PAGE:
Belgium's national airline Sabena has obtained protection against creditors for two months following the collapse of 49.5% shareholder Swissair. The Belgian Government has granted Sabena a BFr5 billion ($114 million) temporary credit to allow operations to continue for the time being while the Brussels Court of Commerce studies a restructuring plan. This will see the flag carrier downsized to a low-cost regional jet operator based on its Delta Air Transport (DAT) commuter subsidiary.

Sabena's move to seek protection from its creditors came as Swissair was unable to meet the terms of an agreement reached in August to provide the Belgian carrier with BFr10 billion in fresh capital in return for cancelling its original commitment to up its Sabena shareholding to 85%.

On 2 October, when Swissair said it could not pay the BFr5billion first instalment, the Belgian Government responded with a "temporary credit" for the same amount to Sabena, saying that it would sue Swissair for breach of contract.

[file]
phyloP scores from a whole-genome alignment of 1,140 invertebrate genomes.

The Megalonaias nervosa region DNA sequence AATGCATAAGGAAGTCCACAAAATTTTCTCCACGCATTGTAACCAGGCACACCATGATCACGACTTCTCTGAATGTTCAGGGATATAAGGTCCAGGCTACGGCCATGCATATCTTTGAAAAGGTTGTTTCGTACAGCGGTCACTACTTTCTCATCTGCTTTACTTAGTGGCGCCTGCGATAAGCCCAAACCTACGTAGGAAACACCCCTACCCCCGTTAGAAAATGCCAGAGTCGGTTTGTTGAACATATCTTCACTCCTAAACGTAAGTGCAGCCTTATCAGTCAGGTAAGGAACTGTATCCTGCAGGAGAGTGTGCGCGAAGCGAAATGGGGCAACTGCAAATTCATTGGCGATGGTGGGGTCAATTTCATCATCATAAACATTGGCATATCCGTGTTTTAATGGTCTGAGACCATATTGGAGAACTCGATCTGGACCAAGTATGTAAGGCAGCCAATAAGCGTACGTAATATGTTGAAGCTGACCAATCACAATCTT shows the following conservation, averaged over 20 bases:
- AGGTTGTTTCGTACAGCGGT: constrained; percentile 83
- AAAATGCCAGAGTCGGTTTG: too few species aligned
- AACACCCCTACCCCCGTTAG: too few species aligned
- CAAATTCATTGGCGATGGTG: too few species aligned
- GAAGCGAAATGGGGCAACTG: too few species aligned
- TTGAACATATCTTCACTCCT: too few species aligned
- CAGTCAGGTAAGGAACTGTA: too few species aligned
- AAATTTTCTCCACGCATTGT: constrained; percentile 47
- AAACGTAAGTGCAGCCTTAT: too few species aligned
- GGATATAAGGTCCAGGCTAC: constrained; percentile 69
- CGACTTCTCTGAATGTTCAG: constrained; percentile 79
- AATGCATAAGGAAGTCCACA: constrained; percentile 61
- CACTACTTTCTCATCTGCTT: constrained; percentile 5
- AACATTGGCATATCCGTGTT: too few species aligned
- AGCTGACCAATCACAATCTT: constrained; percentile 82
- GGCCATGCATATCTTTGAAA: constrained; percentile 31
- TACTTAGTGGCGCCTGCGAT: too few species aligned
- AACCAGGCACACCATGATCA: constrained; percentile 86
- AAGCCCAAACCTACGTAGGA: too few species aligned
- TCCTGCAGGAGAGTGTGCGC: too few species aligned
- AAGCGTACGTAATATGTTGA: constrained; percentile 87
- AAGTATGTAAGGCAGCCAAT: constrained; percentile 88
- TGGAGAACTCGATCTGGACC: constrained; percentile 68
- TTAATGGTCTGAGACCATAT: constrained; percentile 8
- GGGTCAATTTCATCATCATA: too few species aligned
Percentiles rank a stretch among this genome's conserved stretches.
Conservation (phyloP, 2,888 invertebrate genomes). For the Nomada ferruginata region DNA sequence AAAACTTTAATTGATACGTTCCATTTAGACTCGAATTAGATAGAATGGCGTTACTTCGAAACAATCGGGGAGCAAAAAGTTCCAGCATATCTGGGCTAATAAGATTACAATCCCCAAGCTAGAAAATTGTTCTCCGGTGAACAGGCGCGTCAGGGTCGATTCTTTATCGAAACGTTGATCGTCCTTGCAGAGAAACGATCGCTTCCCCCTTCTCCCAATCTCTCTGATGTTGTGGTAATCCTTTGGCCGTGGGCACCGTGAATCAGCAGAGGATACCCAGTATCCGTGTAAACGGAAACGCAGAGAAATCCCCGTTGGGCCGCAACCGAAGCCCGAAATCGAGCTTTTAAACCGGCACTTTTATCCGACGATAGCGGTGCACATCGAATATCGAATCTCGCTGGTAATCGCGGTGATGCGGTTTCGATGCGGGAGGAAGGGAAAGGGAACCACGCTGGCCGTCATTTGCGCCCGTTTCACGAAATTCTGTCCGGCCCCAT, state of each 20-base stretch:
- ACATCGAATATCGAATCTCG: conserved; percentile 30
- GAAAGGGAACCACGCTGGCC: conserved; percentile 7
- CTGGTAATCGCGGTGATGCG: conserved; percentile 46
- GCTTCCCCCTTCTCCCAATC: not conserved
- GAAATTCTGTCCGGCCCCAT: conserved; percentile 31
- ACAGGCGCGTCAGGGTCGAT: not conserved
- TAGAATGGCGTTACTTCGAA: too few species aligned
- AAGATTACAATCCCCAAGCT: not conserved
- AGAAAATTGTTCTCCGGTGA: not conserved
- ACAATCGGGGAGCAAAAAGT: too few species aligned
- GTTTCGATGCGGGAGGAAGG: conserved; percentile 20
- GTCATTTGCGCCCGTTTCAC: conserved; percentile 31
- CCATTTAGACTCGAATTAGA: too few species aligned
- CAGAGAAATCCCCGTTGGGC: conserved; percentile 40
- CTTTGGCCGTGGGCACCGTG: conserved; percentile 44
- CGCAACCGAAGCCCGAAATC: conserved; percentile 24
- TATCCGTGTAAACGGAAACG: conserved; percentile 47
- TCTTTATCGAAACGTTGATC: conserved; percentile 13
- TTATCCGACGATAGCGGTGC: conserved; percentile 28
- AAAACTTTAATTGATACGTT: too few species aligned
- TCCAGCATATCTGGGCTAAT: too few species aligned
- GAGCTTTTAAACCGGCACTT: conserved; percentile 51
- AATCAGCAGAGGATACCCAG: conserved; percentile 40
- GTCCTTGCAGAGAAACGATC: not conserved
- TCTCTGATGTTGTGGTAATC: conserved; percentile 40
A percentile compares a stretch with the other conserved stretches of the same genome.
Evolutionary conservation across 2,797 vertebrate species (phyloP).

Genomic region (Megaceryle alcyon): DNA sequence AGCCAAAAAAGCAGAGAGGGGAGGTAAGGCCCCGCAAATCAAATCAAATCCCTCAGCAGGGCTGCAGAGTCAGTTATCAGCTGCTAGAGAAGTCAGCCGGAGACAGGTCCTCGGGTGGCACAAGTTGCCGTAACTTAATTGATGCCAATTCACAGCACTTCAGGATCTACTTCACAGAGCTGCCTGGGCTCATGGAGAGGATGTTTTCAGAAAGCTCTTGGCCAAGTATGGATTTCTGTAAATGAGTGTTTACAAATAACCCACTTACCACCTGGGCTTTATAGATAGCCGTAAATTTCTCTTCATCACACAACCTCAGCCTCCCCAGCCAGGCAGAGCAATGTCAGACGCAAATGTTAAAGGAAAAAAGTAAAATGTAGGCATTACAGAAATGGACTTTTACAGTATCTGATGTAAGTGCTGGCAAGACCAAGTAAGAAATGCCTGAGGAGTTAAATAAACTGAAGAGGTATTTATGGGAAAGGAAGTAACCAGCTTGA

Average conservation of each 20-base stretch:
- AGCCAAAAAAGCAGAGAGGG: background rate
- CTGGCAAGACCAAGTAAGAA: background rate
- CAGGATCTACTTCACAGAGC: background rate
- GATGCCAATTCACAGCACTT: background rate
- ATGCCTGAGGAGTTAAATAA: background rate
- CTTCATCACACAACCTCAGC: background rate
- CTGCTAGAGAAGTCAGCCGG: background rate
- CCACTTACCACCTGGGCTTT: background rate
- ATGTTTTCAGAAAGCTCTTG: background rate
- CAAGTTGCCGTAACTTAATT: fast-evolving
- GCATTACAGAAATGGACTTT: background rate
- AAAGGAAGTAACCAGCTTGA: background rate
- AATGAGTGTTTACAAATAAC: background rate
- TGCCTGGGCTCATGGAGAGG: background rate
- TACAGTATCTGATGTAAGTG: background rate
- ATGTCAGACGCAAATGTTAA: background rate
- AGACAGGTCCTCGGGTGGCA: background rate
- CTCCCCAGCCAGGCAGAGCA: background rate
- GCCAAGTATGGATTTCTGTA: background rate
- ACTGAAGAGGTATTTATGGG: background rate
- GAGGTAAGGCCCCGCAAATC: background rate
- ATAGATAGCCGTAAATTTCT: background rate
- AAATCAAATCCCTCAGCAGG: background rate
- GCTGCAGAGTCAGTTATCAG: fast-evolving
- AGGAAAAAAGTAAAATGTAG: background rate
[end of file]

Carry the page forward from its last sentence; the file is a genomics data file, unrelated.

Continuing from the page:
The bridging loan is being studied by the European Commission (EC) to ensure that it meets the conditions for "aid for rescuing and restructuring", but Irish low-cost airline Ryanair, which operates a European hub from Brussels South Charleroi airport, plans to file a complaint with the EC against the credit, which it considers a subsidy.

The restructuring plan presented by Sabena chairman Fred Chaffart and president and chief executive officer Christoph Müller is understood to involve the creation of a new Sabena, dubbed Sabena Light, based on DAT. The airline would concentrate on European services, flying 50-seat regional jets and employing 3,000 fewer than Sabena's present 12,000 workforce.

Some 57% of Sabena staff have already voted in favour of the new business plan, but 250 Sabena pilots responded in early October with a four-day strike, claiming that "they would rather destroy Sabena than accept the plan" which they believe will lead to bankruptcy anyway. The industrial action was supported primarily by Airbus A320/A321 pilots who realise there will be no place for them in a downsized Sabena. They are calling for priority training to fly the regional jets while keeping their existing salaries - a demand Sabena management has already said is economically impossible.

Source: Flight International